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Manfred: '100 percent' chance of an MLB season

Derrick Goold
St. Louis Post-Dispatch

As prelude to baseball's first official event since spring training unceremoniously screeched to a halt in mid-March, commissioner Rob Manfred on Wednesday promised that there will be baseball in 2020, though he would prefer to avoid imposing a wildly abbreviated schedule on the players.

"We're going to play baseball in 2020, 100 percent," Manfred said during an interview with MLB Network that aired shortly before the start of the MLB draft. "One way or another, we're playing Major League Baseball."

The players offered a counter-proposal to the owners Tuesday that suggested an 89-game season and full, prorated salaries for those games. The owners have wanted to shrink the cost of salaries, repackaging the same spending over and over again in their proposals -- which have included gradations of pay cuts and even a far shorter season.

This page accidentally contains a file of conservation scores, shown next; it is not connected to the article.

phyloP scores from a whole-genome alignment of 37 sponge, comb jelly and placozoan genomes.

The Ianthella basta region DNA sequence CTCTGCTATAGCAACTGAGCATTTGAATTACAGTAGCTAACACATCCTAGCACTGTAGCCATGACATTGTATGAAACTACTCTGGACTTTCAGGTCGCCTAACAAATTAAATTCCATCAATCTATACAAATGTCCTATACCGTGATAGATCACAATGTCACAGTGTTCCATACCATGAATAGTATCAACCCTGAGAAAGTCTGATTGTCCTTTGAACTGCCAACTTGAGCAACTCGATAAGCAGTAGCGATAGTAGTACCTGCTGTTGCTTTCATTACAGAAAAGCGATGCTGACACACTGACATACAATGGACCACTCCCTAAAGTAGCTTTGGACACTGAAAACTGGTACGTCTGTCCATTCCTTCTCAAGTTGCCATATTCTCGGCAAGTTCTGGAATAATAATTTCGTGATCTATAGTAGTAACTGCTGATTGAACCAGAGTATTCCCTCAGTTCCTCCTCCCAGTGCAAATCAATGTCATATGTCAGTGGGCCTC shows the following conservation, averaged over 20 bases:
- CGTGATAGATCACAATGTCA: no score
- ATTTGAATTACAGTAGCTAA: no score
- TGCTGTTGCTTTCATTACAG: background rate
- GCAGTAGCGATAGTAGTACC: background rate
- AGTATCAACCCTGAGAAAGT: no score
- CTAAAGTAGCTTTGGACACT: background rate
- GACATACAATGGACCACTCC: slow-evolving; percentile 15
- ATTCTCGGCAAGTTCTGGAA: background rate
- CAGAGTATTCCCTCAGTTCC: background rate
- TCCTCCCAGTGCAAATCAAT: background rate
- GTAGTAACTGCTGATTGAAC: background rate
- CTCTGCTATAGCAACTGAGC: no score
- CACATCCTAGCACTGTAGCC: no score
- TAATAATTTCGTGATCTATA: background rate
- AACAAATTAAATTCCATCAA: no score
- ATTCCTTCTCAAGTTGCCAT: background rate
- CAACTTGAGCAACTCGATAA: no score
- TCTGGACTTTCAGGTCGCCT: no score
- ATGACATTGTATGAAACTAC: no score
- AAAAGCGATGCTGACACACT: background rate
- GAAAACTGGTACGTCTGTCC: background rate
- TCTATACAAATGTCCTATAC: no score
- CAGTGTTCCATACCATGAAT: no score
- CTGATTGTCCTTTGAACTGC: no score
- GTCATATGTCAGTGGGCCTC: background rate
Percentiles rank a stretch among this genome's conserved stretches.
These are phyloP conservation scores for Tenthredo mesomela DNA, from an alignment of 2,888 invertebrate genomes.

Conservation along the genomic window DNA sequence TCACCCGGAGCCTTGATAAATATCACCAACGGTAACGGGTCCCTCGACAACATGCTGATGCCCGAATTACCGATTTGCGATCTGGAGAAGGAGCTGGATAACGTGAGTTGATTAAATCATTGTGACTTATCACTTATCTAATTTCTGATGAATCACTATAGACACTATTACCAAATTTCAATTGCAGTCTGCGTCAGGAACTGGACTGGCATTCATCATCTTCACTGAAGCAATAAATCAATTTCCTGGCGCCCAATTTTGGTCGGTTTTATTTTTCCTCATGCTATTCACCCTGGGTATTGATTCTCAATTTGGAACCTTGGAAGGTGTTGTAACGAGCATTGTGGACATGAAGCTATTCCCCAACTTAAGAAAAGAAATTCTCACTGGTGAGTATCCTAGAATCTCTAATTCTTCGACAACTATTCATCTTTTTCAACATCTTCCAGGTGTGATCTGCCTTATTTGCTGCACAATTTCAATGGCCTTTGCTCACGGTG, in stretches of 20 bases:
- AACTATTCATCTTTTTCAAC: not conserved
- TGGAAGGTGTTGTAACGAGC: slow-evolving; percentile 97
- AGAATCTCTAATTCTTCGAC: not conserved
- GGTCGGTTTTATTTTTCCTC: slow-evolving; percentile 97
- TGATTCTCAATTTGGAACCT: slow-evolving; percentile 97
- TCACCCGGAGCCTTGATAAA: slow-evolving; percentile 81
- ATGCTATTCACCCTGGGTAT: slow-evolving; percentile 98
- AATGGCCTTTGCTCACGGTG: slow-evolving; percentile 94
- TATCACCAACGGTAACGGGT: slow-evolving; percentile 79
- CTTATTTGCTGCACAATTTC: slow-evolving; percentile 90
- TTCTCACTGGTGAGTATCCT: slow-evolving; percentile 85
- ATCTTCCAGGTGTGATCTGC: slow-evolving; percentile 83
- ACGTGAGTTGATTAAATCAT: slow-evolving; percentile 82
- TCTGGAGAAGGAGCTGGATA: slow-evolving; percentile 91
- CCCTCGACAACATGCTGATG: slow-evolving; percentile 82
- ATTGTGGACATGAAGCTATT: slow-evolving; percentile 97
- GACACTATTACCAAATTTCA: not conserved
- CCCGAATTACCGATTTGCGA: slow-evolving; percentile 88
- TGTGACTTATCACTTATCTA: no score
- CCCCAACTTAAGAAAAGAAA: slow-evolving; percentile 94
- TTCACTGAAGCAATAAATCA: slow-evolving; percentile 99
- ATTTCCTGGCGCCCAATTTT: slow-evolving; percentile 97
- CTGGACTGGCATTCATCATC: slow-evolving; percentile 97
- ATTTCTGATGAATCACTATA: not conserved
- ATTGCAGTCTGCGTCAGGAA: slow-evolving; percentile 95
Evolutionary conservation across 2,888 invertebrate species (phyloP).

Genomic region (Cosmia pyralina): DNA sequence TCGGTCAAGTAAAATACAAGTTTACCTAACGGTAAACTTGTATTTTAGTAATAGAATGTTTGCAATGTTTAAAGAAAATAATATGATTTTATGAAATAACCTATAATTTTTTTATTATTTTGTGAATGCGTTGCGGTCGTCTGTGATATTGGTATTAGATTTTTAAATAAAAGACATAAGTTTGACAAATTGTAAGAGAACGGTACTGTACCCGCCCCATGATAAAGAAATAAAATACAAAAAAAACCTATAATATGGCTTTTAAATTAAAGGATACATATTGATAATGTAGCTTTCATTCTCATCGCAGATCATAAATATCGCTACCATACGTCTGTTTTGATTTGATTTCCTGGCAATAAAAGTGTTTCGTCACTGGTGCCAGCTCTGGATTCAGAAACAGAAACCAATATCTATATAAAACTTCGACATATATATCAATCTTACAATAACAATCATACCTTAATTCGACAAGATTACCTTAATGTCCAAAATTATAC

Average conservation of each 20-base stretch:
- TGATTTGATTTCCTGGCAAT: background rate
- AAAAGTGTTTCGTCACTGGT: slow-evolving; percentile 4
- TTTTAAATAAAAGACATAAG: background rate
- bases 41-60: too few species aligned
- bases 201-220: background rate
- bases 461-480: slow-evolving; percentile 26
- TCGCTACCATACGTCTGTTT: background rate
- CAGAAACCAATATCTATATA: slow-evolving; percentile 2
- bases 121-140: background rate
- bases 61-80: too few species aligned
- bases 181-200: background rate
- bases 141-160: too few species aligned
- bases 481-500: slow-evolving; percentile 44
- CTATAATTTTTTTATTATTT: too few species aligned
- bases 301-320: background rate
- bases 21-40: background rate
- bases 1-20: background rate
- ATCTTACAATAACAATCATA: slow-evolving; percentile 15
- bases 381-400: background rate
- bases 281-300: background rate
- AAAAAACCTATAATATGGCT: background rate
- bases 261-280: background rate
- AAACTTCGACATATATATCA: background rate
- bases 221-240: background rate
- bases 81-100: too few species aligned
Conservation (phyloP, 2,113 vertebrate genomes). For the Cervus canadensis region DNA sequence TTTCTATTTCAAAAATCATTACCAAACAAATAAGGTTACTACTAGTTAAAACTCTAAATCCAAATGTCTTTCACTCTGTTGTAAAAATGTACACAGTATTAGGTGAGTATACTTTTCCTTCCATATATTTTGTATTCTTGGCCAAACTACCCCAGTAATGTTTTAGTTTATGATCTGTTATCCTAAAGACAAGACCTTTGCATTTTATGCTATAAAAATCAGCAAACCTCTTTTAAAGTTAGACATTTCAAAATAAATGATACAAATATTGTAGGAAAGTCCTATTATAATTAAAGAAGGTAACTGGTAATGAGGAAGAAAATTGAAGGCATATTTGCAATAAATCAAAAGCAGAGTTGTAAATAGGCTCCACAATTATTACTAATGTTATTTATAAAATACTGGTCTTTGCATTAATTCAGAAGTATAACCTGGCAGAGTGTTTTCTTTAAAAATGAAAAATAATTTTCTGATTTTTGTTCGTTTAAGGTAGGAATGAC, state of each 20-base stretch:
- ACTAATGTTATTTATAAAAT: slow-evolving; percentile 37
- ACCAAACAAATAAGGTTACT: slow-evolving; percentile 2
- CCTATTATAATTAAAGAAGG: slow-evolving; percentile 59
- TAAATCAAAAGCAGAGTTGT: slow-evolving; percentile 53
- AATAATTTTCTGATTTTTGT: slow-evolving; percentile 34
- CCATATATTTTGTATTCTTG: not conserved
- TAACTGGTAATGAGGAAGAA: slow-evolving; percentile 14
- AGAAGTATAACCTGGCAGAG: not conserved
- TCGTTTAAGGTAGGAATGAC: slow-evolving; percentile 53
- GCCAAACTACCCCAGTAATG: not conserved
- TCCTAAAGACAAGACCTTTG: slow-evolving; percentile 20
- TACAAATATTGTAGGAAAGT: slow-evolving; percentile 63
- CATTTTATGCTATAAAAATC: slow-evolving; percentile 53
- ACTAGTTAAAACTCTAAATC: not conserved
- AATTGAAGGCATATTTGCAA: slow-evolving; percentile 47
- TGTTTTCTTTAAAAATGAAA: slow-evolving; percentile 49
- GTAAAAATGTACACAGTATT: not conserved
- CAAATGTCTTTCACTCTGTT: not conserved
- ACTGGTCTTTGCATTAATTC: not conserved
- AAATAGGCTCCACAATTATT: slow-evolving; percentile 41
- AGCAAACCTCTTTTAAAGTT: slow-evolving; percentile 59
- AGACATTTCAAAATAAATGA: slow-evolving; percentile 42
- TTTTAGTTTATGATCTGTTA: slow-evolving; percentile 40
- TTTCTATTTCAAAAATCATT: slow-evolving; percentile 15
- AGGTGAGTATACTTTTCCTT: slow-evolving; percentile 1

Manfred told MLB Network that the owners would have a reply for the union in the near future.

He added that the owners' next proposal "moves in the player direction in terms of salary."

The owners believe based upon an agreement in March, made shortly after the pandemic closed camps and postponed indefinitely the start of the season, that they can impose a season on the players, and the players would be left with little recourse, except for an extreme response. Manfred said on the network that the "best" thing for the sport is to have a "negotiated agreement," not a forced one.

The owners want to fit a schedule in before the end of October, complete with a postseason. Manfred said that's because experts are urging them to finish sooner and avoid the threat of losing the end of a season to another wave of the coronavirus.

The global pandemic is one of two crises gripping the country, and Manfred began the draft with an opening statement addressing the other.

With a logo of a baseball and Black Lives Matter behind him, Manfred called the "outrage" over racial injustice a "call to action." He added that Major League Baseball, its clubs, and its players should use the platform of the game to be more than "allies, but active participants in social change."

These were his most descriptive statements yet after he and Major League Baseball were criticized for being slow to respond with a statement following the death of George Floyd at the knee of a police office in Minneapolis.

Executives with each team will be donating to organizations under the banner present in the draft, "Black Lives Matter: United For Change."